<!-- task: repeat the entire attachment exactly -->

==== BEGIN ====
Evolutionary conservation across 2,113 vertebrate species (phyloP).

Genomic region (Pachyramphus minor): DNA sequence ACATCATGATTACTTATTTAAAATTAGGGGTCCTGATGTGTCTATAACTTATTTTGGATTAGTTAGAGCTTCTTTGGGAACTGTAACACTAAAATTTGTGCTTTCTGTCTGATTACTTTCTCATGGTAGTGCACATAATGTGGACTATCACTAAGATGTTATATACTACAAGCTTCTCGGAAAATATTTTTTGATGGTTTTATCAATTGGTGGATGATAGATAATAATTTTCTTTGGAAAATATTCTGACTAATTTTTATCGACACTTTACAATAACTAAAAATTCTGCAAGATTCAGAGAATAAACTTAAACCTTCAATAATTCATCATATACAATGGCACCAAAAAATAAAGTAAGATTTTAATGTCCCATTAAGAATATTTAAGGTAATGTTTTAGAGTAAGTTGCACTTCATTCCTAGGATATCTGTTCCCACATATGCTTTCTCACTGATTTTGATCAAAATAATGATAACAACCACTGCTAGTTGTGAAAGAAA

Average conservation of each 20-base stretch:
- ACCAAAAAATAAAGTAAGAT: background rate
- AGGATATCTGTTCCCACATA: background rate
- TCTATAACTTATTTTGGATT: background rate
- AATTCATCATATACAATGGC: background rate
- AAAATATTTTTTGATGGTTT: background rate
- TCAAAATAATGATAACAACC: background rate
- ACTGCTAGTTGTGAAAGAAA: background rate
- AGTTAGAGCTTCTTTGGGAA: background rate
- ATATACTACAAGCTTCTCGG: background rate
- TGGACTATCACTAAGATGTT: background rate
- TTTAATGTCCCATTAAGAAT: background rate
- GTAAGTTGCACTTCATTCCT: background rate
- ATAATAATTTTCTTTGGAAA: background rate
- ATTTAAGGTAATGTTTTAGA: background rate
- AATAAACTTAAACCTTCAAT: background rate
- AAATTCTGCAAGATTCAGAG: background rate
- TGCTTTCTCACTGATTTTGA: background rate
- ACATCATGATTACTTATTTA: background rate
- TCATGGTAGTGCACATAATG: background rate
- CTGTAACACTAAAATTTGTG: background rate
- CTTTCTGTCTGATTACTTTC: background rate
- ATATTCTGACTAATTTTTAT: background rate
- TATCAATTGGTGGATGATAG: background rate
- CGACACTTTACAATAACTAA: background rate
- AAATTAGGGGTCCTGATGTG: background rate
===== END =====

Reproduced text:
Evolutionary conservation across 2,113 vertebrate species (phyloP).

Genomic region (Pachyramphus minor): DNA sequence ACATCATGATTACTTATTTAAAATTAGGGGTCCTGATGTGTCTATAACTTATTTTGGATTAGTTAGAGCTTCTTTGGGAACTGTAACACTAAAATTTGTGCTTTCTGTCTGATTACTTTCTCATGGTAGTGCACATAATGTGGACTATCACTAAGATGTTATATACTACAAGCTTCTCGGAAAATATTTTTTGATGGTTTTATCAATTGGTGGATGATAGATAATAATTTTCTTTGGAAAATATTCTGACTAATTTTTATCGACACTTTACAATAACTAAAAATTCTGCAAGATTCAGAGAATAAACTTAAACCTTCAATAATTCATCATATACAATGGCACCAAAAAATAAAGTAAGATTTTAATGTCCCATTAAGAATATTTAAGGTAATGTTTTAGAGTAAGTTGCACTTCATTCCTAGGATATCTGTTCCCACATATGCTTTCTCACTGATTTTGATCAAAATAATGATAACAACCACTGCTAGTTGTGAAAGAAA

Average conservation of each 20-base stretch:
- ACCAAAAAATAAAGTAAGAT: background rate
- AGGATATCTGTTCCCACATA: background rate
- TCTATAACTTATTTTGGATT: background rate
- AATTCATCATATACAATGGC: background rate
- AAAATATTTTTTGATGGTTT: background rate
- TCAAAATAATGATAACAACC: background rate
- ACTGCTAGTTGTGAAAGAAA: background rate
- AGTTAGAGCTTCTTTGGGAA: background rate
- ATATACTACAAGCTTCTCGG: background rate
- TGGACTATCACTAAGATGTT: background rate
- TTTAATGTCCCATTAAGAAT: background rate
- GTAAGTTGCACTTCATTCCT: background rate
- ATAATAATTTTCTTTGGAAA: background rate
- ATTTAAGGTAATGTTTTAGA: background rate
- AATAAACTTAAACCTTCAAT: background rate
- AAATTCTGCAAGATTCAGAG: background rate
- TGCTTTCTCACTGATTTTGA: background rate
- ACATCATGATTACTTATTTA: background rate
- TCATGGTAGTGCACATAATG: background rate
- CTGTAACACTAAAATTTGTG: background rate
- CTTTCTGTCTGATTACTTTC: background rate
- ATATTCTGACTAATTTTTAT: background rate
- TATCAATTGGTGGATGATAG: background rate
- CGACACTTTACAATAACTAA: background rate
- AAATTAGGGGTCCTGATGTG: background rate